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Uber goes on hiring spree for self-driving car project

Although it’s probably fair to say that the overwhelming majority of Uber drivers are decent, upstanding individuals who just want to do a good job when they get behind the wheel, a few bad eggs have gone toward sullying their reputation in the past 18 months or so.

With such damaging publicity periodically swirling around the service, perhaps it’s little wonder that Uber is looking to one day run its operation without drivers. That’s right, the San Francisco-based ride-hailing service appears to be investing heavily in developing its own driverless vehicles, meaning its paying passengers may one day have to make do with silent rides when they jump into their Uber car (though they could always stick on some music, of course).

Related: Delphi’s self-driving Audi SQ5 completes its 3,400-mile road trip

Uber announced its driverless car project back in February when it revealed it’d partnered with Carnegie Mellon University (CMU) in Pittsburgh to create the Uber Advanced Technologies Center.

Evidently keen to press ahead with its bold project, the company has recently posted a bunch of job openings for experts in robotics, machine learning, traffic simulation, vehicle testing, and software and hardware development.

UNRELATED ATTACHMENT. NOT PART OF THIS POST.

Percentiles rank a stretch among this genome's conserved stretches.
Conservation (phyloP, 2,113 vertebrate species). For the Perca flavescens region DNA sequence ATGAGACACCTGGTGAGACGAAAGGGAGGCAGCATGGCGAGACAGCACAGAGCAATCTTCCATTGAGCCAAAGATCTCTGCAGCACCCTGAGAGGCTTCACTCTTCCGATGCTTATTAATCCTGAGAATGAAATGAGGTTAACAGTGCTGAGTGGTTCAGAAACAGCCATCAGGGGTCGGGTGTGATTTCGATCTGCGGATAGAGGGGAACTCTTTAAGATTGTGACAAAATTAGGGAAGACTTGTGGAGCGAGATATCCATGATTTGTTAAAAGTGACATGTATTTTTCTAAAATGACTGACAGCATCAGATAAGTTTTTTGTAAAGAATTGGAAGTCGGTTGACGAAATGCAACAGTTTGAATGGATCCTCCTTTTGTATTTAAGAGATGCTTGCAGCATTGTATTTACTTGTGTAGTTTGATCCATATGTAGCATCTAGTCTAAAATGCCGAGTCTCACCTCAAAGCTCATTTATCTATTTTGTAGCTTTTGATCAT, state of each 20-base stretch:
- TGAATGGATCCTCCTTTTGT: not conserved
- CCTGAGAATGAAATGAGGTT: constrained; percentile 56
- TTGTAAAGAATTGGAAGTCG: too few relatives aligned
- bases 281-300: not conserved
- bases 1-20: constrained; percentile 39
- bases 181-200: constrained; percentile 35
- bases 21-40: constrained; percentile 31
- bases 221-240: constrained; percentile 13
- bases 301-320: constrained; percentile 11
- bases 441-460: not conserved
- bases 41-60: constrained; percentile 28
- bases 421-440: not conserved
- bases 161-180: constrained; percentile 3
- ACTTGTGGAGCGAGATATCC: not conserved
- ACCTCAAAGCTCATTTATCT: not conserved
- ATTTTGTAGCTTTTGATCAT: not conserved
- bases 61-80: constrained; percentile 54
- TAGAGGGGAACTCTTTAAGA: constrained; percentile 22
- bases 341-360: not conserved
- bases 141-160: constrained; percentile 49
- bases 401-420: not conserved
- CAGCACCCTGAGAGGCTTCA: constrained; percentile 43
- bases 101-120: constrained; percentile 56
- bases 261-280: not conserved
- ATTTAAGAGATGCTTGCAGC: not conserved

Spotted by PC World, the 19 job ads were posted on Uber’s website on Monday, with several openings offering multiple positions.

Related: Hate Uber all you want, it’s still better than climbing in a cab

It’s well known that Google, as well as a slew of major car makers, have for some time been developing driverless car technology, but Uber now wants a piece of the pie as the ambitious company seeks to “advance Uber’s mission of bringing safe, reliable transportation to everyone, everywhere,” as it said when it announced its partnership with CMU. Of course, launching driverless cars would save the company a significant amount of money in wage costs, too.

Although the day when an empty Uber car rolls up outside your home may be many years away – if it ever happens at all – the fact that the company is apparently investing a pile of cash in researching such a vehicle demonstrates just how seriously it’s taking the idea. As PC World points out, while the company might not actually be expected to build cars of its own, it could one day strike a deal with a car maker to utilize the technology if it meant it could reach its goal more quickly.